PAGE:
The story's abuse narrative doesn't start with John Meehan’s fiery temper or checking his partners' phones in the middle of the night. It doesn't start with degradation or cruelty or control. What it does start with is with kindness, courtesy, an abundance of attention and being spoilt.
And that's the problem, isn't it? We deserve kindness, courtesy, an abundance of attention and being spoilt. Why should we be wary or suspicious of that? That's not a way to live, is it?
But I guess the lesson here is that there's kindness and there's kindness, there's courtesy and there's courtesy, there's an abundance of attention and being spoilt and an abundance of attention and being spoilt. What's normal, what's reasonable, and what's a red flag?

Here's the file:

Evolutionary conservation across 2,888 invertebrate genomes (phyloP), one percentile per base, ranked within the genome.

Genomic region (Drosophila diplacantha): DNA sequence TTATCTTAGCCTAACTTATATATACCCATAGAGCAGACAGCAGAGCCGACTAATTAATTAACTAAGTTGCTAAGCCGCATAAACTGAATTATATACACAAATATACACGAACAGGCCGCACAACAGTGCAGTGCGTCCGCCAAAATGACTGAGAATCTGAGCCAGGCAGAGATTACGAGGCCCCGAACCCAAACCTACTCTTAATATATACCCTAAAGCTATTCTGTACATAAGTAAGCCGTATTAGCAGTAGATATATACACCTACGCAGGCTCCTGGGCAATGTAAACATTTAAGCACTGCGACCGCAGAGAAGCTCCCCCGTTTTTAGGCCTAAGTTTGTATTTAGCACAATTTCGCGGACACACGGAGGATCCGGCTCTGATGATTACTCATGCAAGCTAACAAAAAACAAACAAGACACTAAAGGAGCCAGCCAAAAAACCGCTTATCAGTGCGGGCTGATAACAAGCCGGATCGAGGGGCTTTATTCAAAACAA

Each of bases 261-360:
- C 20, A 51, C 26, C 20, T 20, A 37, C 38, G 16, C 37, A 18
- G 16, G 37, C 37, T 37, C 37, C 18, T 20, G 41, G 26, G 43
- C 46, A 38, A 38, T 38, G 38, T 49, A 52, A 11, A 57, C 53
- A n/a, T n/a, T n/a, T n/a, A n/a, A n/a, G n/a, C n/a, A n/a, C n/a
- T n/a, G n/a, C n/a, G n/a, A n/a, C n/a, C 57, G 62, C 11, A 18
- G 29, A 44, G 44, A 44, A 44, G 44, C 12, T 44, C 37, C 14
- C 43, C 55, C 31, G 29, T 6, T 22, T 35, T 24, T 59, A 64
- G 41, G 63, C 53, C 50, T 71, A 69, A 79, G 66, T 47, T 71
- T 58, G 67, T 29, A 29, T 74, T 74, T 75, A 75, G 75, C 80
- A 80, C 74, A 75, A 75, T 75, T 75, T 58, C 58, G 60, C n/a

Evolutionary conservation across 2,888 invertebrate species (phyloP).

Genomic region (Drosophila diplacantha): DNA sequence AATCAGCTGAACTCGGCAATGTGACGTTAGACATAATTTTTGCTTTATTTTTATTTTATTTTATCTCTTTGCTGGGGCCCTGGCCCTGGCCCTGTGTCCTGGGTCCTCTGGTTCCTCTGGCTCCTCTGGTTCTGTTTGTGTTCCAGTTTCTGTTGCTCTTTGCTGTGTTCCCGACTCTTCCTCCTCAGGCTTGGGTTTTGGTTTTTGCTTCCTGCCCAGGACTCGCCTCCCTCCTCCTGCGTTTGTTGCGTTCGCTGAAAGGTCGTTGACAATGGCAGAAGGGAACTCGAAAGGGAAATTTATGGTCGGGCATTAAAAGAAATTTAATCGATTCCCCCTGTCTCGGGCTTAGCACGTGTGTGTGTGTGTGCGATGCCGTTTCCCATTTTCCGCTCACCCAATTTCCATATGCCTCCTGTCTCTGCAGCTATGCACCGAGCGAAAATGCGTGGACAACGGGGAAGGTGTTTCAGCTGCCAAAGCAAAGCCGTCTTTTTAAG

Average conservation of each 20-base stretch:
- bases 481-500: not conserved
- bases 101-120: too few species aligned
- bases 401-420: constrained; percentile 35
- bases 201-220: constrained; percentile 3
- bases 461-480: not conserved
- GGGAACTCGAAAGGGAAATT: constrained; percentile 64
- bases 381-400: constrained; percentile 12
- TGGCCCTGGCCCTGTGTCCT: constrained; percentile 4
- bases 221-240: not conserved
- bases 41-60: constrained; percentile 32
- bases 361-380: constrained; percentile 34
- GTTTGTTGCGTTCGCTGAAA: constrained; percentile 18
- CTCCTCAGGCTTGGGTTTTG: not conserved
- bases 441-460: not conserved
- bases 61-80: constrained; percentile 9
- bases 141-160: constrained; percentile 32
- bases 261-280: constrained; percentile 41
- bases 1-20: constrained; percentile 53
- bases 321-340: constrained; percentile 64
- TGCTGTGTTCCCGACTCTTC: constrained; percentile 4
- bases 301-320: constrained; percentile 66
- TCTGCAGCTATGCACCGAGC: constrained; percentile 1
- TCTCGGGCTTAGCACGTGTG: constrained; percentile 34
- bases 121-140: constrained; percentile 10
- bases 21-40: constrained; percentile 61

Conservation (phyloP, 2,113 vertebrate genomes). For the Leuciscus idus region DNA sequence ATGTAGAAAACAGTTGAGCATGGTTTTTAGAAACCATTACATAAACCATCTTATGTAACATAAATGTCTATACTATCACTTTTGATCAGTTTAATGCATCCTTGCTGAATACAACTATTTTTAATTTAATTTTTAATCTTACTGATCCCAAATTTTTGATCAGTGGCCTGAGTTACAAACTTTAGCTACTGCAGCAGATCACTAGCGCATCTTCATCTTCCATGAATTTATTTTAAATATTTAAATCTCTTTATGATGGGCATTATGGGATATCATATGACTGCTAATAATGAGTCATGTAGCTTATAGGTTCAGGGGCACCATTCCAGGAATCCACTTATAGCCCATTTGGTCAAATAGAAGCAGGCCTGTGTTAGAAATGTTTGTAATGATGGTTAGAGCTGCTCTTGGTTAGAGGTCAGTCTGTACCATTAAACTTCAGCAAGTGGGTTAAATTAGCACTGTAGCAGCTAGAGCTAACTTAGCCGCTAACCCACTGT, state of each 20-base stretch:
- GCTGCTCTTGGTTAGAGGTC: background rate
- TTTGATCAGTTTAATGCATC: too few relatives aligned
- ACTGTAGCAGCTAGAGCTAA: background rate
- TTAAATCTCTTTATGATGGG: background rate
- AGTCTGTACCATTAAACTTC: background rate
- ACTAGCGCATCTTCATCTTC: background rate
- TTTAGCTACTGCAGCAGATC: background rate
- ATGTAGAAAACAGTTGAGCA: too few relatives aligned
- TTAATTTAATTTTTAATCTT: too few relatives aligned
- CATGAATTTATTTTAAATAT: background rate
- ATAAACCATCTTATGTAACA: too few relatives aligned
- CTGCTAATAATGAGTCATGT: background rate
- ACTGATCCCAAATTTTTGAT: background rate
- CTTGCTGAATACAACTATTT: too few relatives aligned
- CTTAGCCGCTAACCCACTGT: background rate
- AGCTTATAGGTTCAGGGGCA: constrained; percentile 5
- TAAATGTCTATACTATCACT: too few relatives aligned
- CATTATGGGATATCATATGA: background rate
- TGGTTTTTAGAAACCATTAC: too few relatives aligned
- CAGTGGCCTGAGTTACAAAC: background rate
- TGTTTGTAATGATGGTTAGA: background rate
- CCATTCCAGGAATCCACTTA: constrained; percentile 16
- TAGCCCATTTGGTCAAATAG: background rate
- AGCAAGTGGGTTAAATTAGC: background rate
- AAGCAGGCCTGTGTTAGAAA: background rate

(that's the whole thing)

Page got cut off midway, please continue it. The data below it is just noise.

When we 'fall' in love we can't help it, we can't control it and we can't stop midway through the fall. And that's what we've grown up to accept, expect and believe. After all, every fairy tale, every Disney movie, every romcom has taught us that falling in love is [read 'should be'] immediate, swift and overpowering.
And it can be. But it can also be a red flag of a potentially abusive relationship. It might be the beginning of control and threats and emotional abuse and if it is that beginning, by the time it is, the victim is in far too deep.
Dr McMillan makes the point, "For too long we've told women to be careful, but we only gave them the warning signs about the negative behaviour. We haven't shown how the over the top positive behaviour is also an indicator."